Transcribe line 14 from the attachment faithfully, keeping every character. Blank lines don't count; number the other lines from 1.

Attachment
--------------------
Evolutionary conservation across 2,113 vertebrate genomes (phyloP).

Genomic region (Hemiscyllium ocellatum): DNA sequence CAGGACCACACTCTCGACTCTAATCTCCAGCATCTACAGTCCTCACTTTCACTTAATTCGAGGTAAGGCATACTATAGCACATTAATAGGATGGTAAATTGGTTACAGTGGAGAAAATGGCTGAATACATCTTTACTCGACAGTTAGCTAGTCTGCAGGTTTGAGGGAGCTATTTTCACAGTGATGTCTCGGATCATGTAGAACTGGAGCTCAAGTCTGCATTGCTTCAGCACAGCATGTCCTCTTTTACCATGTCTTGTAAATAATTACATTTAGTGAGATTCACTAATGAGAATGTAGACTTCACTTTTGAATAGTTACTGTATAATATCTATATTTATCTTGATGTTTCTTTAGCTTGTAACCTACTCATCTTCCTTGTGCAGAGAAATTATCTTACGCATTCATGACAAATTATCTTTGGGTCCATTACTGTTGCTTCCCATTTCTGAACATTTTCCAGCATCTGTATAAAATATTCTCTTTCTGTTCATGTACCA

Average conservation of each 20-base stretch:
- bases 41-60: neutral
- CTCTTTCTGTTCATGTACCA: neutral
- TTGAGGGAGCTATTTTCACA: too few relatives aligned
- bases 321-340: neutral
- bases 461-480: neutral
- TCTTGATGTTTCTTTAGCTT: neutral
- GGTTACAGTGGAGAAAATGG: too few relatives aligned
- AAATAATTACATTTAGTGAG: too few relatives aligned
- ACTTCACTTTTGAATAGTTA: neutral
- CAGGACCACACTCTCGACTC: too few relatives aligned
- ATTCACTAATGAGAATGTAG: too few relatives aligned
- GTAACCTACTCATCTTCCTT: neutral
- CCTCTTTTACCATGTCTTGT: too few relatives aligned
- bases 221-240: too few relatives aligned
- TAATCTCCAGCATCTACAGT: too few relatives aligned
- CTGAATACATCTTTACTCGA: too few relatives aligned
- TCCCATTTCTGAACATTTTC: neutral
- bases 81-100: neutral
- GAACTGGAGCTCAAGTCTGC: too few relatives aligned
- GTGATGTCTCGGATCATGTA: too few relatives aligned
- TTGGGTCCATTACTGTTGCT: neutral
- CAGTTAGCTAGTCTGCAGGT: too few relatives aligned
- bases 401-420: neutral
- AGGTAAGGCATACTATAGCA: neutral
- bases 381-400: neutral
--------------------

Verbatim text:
- ATTCACTAATGAGAATGTAG: too few relatives aligned